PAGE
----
There's No Place Like NoMad

October 21, 2019

What do Megan Markle and NoMad have in Common? — SHOES!

Rothy’s the sustainable shoe brand known for its collection of comfortable and colorful eco-conscious flats, loafers and sneakers, signed a 10-year lease for 7,500 square feet on the 10th Floor of 236 Fifth Avenue, between 27th and 28th Streets in NoMad.

The San Francisco-based company was founded as an online-only brand in 2016, but as many other online retailers they are seeing the advantage of having a bricks and mortar presence. They recently opened a 600-square-foot retail space in San Francisco and plan to open five more locations around the country in 2020, including a spot in the West Village. The office space in NoMad will also contain a showroom, joining fellow trendy tenants Gear Patrol, a men’s lifestyle publication, and Bill Blass the fashion house.

Where does Megan Markle, the Duchess of Sussex, come in? Back in the fall of 2018 when she was pregnant with Prince Archie, the 37-year-old Duchess stepped out in a pair of Rothy’s flats while on a royal tour of Australia with Prince Harry. As the editor of PureWow puts it “The Aftermath?  Let’s just call it the Markle Effect.”

The day that Megan wore Rothy’s Black Point shoe, sales of the style quadrupled. Other colors surged too. Marigold, Persimmon and more saw sales double. Site traffic on the company’s website exploded and Instagram activity and e-mail lists grew.

It seems that the Duchess was introduced to the shoe brand by members of the Prince Harry and Megan Markle’s team of publicists and media coordinators, which asked Rothy’s to send Megan a couple of pairs. Rothy’s doesn’t ship international, but unsurprisingly, they made an exception for Megan. (Now Rothy’s is preparing to test international shipping, excited by the tremendous opportunity to grow.)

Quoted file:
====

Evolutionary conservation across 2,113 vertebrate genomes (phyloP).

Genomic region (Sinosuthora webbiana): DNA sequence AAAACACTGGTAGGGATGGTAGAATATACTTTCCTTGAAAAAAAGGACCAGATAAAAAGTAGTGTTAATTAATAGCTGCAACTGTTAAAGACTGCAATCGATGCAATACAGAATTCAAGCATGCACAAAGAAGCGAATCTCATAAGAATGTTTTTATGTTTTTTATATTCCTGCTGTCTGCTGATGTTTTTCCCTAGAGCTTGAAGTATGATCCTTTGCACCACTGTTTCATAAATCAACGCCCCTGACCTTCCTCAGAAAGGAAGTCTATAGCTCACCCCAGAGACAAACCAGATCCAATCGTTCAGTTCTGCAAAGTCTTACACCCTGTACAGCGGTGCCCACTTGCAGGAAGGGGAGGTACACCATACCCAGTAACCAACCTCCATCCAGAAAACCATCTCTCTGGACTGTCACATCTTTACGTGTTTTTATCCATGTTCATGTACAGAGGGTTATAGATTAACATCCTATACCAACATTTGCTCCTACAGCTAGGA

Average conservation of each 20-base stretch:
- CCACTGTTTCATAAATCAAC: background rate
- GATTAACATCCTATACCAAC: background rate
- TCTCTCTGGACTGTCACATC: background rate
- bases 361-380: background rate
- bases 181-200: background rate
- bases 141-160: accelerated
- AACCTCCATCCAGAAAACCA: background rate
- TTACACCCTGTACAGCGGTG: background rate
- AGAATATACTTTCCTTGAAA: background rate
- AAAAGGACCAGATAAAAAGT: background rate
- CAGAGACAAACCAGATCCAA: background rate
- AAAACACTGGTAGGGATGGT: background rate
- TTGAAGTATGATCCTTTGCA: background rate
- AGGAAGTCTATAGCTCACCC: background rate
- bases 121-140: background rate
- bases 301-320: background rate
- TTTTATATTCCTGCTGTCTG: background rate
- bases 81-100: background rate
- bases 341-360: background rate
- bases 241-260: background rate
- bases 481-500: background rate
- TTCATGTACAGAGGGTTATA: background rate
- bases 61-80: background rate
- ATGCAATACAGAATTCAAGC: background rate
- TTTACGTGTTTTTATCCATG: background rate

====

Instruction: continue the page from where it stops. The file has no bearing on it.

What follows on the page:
What makes Rothy’s so special.  They’re styled beautifully for day or evening wear and come in a range of colors, but they are also practical—comfortable, can be washed by machine, and ecologically friendly.  Its shoes are made from recycled plastic water bottles, along with vegan, carbon-free rubber and other sustainable materials. In fact, the brand is committed to sustainability— from the materials it uses to the way it treats its employees. They directly own their factories and every day they weave some of the world’s unrecycled plastic waste into its shoes, diverting plastic bottles from landfills.

With a wonderful product and a great vision, it sounds like they’ll be right at home in the NoMad community.